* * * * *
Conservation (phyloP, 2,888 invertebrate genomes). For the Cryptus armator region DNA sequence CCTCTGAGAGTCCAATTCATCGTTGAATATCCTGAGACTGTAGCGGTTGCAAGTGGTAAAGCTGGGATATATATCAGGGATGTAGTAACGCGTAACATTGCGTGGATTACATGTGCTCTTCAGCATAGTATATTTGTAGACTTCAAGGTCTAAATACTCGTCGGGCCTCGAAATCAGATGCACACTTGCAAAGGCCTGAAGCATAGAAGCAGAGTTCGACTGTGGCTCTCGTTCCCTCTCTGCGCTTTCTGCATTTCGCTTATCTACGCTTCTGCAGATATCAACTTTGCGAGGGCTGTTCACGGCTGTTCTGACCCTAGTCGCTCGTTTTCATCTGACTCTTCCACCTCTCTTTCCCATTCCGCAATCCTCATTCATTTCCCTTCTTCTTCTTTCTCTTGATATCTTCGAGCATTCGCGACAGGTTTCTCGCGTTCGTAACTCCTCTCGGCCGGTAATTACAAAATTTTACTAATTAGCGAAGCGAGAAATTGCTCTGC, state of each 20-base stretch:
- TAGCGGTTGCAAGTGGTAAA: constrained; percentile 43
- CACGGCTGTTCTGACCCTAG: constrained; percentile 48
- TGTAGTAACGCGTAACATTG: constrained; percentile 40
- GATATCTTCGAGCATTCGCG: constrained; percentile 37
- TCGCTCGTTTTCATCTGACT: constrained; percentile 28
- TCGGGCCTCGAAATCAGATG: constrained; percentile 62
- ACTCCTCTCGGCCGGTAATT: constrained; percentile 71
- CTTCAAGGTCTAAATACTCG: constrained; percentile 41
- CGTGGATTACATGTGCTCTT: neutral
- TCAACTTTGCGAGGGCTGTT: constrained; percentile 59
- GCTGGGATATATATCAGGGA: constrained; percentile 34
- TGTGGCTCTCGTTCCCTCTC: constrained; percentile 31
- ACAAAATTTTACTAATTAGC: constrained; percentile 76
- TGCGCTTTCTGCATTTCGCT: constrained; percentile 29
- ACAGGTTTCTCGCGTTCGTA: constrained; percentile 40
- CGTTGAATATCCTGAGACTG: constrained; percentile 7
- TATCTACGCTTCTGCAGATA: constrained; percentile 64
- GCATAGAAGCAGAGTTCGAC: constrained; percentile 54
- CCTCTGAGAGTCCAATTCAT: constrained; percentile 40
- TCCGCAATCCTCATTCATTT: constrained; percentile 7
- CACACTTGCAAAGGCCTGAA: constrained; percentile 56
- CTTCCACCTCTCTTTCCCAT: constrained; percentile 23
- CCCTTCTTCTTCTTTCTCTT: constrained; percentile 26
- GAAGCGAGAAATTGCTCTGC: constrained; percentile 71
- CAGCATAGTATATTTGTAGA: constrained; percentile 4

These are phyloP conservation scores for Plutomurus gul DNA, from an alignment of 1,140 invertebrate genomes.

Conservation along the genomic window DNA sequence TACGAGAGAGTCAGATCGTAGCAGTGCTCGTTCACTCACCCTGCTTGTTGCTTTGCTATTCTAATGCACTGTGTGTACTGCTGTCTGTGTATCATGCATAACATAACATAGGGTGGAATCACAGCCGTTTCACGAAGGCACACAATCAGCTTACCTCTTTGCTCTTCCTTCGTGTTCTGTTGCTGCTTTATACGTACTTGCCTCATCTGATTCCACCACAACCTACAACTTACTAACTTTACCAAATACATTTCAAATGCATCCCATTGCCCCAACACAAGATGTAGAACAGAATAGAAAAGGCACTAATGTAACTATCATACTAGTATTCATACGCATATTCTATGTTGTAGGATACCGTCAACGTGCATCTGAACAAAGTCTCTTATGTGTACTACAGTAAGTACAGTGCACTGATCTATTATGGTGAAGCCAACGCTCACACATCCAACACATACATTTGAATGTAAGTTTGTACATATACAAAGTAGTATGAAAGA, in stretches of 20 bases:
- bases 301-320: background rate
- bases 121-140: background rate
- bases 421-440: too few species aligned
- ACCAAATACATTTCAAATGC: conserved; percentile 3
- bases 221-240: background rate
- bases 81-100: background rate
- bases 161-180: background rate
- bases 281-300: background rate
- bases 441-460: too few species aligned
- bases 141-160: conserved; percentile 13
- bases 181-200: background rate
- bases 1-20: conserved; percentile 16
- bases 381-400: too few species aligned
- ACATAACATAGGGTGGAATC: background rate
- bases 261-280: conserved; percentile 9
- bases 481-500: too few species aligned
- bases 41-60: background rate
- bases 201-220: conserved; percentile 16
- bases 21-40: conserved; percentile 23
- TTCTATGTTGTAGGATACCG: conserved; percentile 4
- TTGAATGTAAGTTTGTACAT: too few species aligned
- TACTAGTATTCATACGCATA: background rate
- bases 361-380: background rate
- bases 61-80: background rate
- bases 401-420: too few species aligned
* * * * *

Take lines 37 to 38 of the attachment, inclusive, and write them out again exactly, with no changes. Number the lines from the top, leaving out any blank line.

- bases 441-460: too few species aligned
- bases 141-160: conserved; percentile 13